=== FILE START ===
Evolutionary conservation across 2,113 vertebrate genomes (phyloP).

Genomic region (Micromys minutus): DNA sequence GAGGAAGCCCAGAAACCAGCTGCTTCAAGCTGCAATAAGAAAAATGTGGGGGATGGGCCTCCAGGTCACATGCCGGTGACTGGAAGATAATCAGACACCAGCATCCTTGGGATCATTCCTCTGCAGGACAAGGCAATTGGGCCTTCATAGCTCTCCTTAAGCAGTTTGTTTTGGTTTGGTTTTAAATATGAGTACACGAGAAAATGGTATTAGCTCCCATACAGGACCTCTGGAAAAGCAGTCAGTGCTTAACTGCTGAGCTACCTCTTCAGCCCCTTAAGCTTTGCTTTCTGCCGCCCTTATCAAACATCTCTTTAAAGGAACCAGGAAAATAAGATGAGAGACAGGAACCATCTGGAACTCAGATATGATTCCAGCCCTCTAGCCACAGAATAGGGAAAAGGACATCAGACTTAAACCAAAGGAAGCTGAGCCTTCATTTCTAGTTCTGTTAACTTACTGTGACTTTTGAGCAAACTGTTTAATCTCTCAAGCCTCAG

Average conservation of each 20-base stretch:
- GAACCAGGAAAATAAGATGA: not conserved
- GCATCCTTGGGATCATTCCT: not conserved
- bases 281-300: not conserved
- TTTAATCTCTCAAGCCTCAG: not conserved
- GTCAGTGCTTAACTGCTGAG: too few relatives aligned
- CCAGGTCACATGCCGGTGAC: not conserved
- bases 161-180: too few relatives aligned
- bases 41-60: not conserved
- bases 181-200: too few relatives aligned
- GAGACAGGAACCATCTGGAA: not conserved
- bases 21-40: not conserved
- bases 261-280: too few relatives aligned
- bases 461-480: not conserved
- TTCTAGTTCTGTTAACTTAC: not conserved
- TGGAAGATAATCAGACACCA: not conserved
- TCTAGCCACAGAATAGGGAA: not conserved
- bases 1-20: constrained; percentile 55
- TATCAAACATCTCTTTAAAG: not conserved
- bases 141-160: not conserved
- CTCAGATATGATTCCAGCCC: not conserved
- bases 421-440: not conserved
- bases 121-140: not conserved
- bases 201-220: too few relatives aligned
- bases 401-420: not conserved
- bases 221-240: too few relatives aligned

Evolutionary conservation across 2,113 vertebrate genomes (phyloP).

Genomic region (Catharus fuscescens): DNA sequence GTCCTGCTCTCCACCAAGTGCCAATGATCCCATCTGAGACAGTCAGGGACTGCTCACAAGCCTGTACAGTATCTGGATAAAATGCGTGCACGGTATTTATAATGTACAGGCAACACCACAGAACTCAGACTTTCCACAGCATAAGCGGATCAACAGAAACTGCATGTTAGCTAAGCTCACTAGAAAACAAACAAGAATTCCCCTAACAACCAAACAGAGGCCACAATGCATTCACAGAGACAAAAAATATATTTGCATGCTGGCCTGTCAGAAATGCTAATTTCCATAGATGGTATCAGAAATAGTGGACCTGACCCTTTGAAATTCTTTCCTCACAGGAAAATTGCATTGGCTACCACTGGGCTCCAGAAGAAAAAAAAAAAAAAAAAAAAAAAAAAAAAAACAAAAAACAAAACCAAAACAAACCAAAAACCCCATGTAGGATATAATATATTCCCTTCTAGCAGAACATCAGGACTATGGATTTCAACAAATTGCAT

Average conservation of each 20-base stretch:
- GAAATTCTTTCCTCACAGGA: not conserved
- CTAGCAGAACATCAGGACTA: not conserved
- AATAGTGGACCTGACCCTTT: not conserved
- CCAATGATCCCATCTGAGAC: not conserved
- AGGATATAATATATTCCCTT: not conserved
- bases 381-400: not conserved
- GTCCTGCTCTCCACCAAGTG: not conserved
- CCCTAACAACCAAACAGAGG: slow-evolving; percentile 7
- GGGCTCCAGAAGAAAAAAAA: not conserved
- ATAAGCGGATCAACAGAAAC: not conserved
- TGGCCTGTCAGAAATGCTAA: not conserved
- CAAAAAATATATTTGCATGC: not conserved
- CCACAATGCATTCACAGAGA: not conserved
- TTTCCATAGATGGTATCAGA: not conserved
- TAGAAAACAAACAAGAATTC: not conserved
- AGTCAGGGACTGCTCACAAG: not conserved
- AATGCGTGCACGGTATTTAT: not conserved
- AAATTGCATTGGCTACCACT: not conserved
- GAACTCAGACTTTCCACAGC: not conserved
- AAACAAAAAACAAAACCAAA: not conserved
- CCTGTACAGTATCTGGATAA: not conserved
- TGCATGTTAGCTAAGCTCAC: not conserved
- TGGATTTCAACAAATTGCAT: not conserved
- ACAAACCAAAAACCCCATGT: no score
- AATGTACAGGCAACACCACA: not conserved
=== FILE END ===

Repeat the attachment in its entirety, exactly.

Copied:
Evolutionary conservation across 2,113 vertebrate genomes (phyloP).

Genomic region (Micromys minutus): DNA sequence GAGGAAGCCCAGAAACCAGCTGCTTCAAGCTGCAATAAGAAAAATGTGGGGGATGGGCCTCCAGGTCACATGCCGGTGACTGGAAGATAATCAGACACCAGCATCCTTGGGATCATTCCTCTGCAGGACAAGGCAATTGGGCCTTCATAGCTCTCCTTAAGCAGTTTGTTTTGGTTTGGTTTTAAATATGAGTACACGAGAAAATGGTATTAGCTCCCATACAGGACCTCTGGAAAAGCAGTCAGTGCTTAACTGCTGAGCTACCTCTTCAGCCCCTTAAGCTTTGCTTTCTGCCGCCCTTATCAAACATCTCTTTAAAGGAACCAGGAAAATAAGATGAGAGACAGGAACCATCTGGAACTCAGATATGATTCCAGCCCTCTAGCCACAGAATAGGGAAAAGGACATCAGACTTAAACCAAAGGAAGCTGAGCCTTCATTTCTAGTTCTGTTAACTTACTGTGACTTTTGAGCAAACTGTTTAATCTCTCAAGCCTCAG

Average conservation of each 20-base stretch:
- GAACCAGGAAAATAAGATGA: not conserved
- GCATCCTTGGGATCATTCCT: not conserved
- bases 281-300: not conserved
- TTTAATCTCTCAAGCCTCAG: not conserved
- GTCAGTGCTTAACTGCTGAG: too few relatives aligned
- CCAGGTCACATGCCGGTGAC: not conserved
- bases 161-180: too few relatives aligned
- bases 41-60: not conserved
- bases 181-200: too few relatives aligned
- GAGACAGGAACCATCTGGAA: not conserved
- bases 21-40: not conserved
- bases 261-280: too few relatives aligned
- bases 461-480: not conserved
- TTCTAGTTCTGTTAACTTAC: not conserved
- TGGAAGATAATCAGACACCA: not conserved
- TCTAGCCACAGAATAGGGAA: not conserved
- bases 1-20: constrained; percentile 55
- TATCAAACATCTCTTTAAAG: not conserved
- bases 141-160: not conserved
- CTCAGATATGATTCCAGCCC: not conserved
- bases 421-440: not conserved
- bases 121-140: not conserved
- bases 201-220: too few relatives aligned
- bases 401-420: not conserved
- bases 221-240: too few relatives aligned

Evolutionary conservation across 2,113 vertebrate genomes (phyloP).

Genomic region (Catharus fuscescens): DNA sequence GTCCTGCTCTCCACCAAGTGCCAATGATCCCATCTGAGACAGTCAGGGACTGCTCACAAGCCTGTACAGTATCTGGATAAAATGCGTGCACGGTATTTATAATGTACAGGCAACACCACAGAACTCAGACTTTCCACAGCATAAGCGGATCAACAGAAACTGCATGTTAGCTAAGCTCACTAGAAAACAAACAAGAATTCCCCTAACAACCAAACAGAGGCCACAATGCATTCACAGAGACAAAAAATATATTTGCATGCTGGCCTGTCAGAAATGCTAATTTCCATAGATGGTATCAGAAATAGTGGACCTGACCCTTTGAAATTCTTTCCTCACAGGAAAATTGCATTGGCTACCACTGGGCTCCAGAAGAAAAAAAAAAAAAAAAAAAAAAAAAAAAAAACAAAAAACAAAACCAAAACAAACCAAAAACCCCATGTAGGATATAATATATTCCCTTCTAGCAGAACATCAGGACTATGGATTTCAACAAATTGCAT

Average conservation of each 20-base stretch:
- GAAATTCTTTCCTCACAGGA: not conserved
- CTAGCAGAACATCAGGACTA: not conserved
- AATAGTGGACCTGACCCTTT: not conserved
- CCAATGATCCCATCTGAGAC: not conserved
- AGGATATAATATATTCCCTT: not conserved
- bases 381-400: not conserved
- GTCCTGCTCTCCACCAAGTG: not conserved
- CCCTAACAACCAAACAGAGG: slow-evolving; percentile 7
- GGGCTCCAGAAGAAAAAAAA: not conserved
- ATAAGCGGATCAACAGAAAC: not conserved
- TGGCCTGTCAGAAATGCTAA: not conserved
- CAAAAAATATATTTGCATGC: not conserved
- CCACAATGCATTCACAGAGA: not conserved
- TTTCCATAGATGGTATCAGA: not conserved
- TAGAAAACAAACAAGAATTC: not conserved
- AGTCAGGGACTGCTCACAAG: not conserved
- AATGCGTGCACGGTATTTAT: not conserved
- AAATTGCATTGGCTACCACT: not conserved
- GAACTCAGACTTTCCACAGC: not conserved
- AAACAAAAAACAAAACCAAA: not conserved
- CCTGTACAGTATCTGGATAA: not conserved
- TGCATGTTAGCTAAGCTCAC: not conserved
- TGGATTTCAACAAATTGCAT: not conserved
- ACAAACCAAAAACCCCATGT: no score
- AATGTACAGGCAACACCACA: not conserved